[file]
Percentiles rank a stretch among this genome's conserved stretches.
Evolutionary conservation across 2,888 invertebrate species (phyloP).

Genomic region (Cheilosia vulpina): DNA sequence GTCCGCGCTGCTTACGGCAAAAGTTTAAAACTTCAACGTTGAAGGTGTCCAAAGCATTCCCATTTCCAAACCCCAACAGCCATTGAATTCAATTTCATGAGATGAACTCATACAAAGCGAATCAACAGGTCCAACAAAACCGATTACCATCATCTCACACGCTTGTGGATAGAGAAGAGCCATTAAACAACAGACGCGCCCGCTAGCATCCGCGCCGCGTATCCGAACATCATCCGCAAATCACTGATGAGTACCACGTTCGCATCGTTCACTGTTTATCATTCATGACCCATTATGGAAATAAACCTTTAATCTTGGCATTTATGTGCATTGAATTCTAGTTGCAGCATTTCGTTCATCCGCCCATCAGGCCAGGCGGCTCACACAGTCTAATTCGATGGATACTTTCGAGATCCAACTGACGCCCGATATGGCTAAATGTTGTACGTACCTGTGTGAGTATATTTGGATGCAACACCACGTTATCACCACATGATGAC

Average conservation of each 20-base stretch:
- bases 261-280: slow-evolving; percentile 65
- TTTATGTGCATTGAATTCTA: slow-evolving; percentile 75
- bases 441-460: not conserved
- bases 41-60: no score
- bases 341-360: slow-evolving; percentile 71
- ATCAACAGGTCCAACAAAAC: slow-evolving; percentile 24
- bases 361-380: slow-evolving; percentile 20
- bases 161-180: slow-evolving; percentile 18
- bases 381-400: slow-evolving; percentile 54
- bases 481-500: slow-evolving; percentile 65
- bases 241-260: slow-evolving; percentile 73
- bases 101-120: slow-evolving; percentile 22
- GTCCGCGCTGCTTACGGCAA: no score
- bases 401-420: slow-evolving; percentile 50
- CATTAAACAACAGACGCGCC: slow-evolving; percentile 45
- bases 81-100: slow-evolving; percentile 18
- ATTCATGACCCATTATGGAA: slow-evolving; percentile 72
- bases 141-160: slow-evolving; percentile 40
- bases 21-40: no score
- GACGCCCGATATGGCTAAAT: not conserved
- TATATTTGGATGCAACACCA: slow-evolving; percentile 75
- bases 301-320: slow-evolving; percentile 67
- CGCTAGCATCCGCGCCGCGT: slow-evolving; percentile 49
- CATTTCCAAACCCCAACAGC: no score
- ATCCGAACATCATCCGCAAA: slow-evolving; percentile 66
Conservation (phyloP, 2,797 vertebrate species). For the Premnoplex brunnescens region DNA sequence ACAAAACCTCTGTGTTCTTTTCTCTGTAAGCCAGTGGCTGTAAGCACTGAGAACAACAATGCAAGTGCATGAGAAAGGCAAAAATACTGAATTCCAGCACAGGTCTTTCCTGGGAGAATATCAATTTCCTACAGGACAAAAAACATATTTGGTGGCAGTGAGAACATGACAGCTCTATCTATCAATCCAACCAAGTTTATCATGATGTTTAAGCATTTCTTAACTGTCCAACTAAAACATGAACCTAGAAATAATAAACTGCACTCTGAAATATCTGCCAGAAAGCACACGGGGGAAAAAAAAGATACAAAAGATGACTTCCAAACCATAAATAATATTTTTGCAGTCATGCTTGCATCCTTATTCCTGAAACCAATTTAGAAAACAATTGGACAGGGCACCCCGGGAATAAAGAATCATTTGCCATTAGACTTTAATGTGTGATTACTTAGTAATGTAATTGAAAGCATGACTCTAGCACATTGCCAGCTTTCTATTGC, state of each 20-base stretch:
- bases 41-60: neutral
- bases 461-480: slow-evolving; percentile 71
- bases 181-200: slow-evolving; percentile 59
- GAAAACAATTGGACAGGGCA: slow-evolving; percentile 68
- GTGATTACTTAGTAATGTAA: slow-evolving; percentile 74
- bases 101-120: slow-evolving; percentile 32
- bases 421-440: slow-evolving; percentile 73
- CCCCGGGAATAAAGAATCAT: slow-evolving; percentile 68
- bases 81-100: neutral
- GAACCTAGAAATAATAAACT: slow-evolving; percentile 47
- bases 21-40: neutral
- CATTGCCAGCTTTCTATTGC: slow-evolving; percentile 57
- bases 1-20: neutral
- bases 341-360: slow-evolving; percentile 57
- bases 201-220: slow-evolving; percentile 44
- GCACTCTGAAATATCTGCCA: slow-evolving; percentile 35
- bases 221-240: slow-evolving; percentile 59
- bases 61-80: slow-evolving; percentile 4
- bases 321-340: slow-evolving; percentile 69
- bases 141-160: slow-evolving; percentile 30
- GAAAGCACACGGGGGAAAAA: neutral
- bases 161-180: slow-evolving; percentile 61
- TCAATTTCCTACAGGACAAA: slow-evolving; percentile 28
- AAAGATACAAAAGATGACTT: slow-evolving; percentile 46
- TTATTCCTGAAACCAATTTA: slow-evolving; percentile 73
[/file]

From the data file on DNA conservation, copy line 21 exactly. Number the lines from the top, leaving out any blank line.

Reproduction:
- ATTCATGACCCATTATGGAA: slow-evolving; percentile 72